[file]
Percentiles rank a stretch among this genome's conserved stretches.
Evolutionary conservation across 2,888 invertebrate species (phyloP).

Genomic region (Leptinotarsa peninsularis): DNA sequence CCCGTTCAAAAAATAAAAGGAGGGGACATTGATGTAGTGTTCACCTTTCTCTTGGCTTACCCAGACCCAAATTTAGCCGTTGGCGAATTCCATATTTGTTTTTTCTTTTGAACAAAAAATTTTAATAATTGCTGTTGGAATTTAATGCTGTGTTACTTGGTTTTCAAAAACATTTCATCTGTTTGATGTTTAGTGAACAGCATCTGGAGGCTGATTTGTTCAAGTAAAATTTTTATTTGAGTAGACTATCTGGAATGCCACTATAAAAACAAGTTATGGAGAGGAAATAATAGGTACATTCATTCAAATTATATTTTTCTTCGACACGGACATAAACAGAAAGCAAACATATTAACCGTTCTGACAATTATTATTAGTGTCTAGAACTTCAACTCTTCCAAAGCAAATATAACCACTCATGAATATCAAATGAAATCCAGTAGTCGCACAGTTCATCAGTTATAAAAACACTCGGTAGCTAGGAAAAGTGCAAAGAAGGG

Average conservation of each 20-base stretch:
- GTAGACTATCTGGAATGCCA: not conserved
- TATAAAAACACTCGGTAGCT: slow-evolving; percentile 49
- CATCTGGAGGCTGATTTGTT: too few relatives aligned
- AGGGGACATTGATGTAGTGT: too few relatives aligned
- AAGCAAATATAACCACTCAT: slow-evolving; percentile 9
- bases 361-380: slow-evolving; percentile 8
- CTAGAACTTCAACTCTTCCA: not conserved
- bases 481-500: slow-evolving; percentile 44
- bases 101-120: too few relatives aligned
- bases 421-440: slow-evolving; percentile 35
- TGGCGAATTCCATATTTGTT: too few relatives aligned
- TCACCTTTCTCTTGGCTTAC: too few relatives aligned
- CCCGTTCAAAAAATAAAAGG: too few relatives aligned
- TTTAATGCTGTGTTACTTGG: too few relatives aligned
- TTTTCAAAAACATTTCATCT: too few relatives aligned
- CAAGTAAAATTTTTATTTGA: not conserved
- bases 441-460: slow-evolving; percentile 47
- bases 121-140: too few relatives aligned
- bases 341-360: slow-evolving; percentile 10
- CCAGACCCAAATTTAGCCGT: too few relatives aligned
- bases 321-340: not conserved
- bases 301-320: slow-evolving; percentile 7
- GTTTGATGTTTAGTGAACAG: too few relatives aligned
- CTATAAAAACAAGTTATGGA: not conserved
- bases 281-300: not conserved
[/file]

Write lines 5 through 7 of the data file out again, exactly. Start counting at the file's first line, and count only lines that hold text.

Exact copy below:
- GTAGACTATCTGGAATGCCA: not conserved
- TATAAAAACACTCGGTAGCT: slow-evolving; percentile 49
- CATCTGGAGGCTGATTTGTT: too few relatives aligned